Muscle stem cell activation in a mouse model of rotator cuff injury.
This report describes the response of satellite cells to rotator cuff injury and denervation. The findings show that muscle stem cells become activated in response to rotator cuff injury and are not depleted. This information helps direct research to better aid the rotator cuff muscles in recovery.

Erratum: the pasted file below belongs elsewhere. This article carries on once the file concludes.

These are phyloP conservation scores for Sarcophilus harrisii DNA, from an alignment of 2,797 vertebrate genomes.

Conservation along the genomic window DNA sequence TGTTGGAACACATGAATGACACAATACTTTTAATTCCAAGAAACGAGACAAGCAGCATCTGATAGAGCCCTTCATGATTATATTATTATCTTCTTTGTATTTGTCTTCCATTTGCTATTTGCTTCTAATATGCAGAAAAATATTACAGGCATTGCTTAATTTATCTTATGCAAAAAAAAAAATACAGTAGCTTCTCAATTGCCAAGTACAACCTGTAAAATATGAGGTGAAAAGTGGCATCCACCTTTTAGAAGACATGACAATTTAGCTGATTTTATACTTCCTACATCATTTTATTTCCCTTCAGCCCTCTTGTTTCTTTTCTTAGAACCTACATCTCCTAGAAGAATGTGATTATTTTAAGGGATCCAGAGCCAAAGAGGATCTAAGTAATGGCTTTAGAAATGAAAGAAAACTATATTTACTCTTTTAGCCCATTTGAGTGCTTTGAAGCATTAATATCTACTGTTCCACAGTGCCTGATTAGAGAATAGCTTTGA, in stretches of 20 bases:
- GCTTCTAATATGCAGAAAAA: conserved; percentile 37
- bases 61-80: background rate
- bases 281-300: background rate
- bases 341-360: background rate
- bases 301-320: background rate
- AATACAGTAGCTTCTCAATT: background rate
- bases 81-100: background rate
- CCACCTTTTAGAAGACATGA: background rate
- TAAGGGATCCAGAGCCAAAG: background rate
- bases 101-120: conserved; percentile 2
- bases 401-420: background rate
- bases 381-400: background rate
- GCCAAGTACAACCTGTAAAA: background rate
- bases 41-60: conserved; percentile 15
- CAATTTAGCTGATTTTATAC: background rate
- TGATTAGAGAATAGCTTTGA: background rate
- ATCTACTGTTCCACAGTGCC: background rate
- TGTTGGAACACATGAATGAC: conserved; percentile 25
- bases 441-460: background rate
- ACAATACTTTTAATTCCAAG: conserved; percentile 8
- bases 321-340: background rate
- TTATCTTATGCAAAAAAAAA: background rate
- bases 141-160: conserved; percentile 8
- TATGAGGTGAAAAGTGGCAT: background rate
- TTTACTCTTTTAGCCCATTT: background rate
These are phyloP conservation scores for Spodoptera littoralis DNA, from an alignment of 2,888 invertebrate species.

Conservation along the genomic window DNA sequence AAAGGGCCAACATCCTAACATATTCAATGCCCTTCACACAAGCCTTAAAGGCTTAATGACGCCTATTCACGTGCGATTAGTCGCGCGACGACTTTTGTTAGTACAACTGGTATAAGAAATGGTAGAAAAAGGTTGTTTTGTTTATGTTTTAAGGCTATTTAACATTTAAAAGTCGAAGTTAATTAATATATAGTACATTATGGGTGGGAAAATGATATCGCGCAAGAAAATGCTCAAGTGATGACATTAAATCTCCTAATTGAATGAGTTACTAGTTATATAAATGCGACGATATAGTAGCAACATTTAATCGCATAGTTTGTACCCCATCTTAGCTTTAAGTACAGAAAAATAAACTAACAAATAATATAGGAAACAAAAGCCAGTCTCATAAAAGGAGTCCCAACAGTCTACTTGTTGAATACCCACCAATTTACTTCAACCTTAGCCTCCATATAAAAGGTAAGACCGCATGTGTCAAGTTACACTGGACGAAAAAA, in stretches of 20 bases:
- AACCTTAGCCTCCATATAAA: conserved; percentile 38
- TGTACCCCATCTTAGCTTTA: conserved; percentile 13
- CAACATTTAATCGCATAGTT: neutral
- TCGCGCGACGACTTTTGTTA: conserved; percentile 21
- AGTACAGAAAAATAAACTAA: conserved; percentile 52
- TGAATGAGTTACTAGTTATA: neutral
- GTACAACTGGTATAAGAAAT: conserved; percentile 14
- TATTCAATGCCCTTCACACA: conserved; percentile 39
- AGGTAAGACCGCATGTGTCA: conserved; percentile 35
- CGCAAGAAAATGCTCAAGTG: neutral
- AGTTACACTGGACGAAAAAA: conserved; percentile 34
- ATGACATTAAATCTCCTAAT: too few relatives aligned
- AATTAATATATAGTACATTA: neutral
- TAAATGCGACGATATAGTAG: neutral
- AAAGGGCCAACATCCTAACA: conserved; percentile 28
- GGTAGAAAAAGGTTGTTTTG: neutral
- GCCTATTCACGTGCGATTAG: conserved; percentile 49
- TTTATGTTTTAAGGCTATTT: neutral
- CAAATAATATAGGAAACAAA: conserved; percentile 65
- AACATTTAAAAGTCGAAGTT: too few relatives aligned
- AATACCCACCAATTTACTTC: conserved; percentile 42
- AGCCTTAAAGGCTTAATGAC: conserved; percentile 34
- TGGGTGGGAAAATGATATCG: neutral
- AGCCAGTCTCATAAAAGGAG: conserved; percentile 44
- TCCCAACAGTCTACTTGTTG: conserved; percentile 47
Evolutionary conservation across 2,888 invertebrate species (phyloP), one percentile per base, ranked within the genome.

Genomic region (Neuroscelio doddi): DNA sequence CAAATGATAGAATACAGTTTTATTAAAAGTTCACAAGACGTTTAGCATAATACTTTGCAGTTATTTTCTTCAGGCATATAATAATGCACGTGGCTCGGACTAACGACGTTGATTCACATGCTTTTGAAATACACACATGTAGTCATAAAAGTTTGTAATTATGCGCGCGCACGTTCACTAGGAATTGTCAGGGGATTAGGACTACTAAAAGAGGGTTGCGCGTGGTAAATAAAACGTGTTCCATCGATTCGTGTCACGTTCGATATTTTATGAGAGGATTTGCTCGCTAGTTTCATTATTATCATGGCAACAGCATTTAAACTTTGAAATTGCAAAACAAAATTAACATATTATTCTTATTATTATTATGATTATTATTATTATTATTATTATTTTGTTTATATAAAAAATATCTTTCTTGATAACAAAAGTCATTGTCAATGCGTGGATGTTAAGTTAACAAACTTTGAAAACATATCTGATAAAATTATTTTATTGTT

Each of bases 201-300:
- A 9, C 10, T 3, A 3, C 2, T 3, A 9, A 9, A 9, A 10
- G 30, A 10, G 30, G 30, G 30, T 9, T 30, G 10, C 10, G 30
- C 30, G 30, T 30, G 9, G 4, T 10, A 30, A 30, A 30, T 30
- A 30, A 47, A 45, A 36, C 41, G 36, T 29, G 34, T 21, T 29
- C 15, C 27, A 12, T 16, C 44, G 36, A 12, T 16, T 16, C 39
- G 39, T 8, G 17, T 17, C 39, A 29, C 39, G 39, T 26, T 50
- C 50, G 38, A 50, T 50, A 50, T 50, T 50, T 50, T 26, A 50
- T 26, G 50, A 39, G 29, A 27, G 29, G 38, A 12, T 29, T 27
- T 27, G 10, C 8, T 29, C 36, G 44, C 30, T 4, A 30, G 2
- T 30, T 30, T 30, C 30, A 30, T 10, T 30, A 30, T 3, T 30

Rotator cuff (RC) tears are frequently complicated by muscle atrophy. Muscle stem cells (MuSCs) repair damaged myofibers following injury, but their role in the prevention or pathogenesis of atrophy following RC tears remains undefined. We hypothesized that the RC MuSC population would be affected by supraspinatus (SS) and infraspinatus (IS) tendon transection (TT) compared to uninjured muscle in a mouse model of RC tear. C57BL6/J mice underwent unilateral SS and IS TT and contralateral sham surgery. At 3, 8, or 14 weeks after injury, mice were euthanized, and SS and IS were harvested for FACS sorting of CD31-/CD45-/Sca1-/ITGa7+/VCAM+ MuSCs or histological analysis. Ki-67+ MuSCs from injured muscle increased 3.4-fold at 3 weeks (p = 0.03) and 8.1-fold at 8 weeks (p = 0.04) following TT injury, but returned to baseline by 14 weeks (p = 0.91). Myod1 remained upregulated 3.3-fold at 3 weeks (p = 0.03) and 2.0-fold at 14 weeks (p = 0.0003), respectively. Myofiber cross-sectional area was decreased at both 3 and 14 weeks after injury, but the number of MuSCs per fiber remained relatively constant at 3 (p = 0.3) and 14 (p = 0.6) weeks after TT. In this study, we characterized the longitudinal effect of RC tendon injury on the MuSC population in supraspinatus and infraspinatus muscles. MuSCs are transiently activated, and are not depleted, in spite of persistent muscle atrophy. (c) 2017 Orthopaedic Research Society. Published by Wiley Periodicals, Inc. J Orthop Res 36:1370-1376, 2018.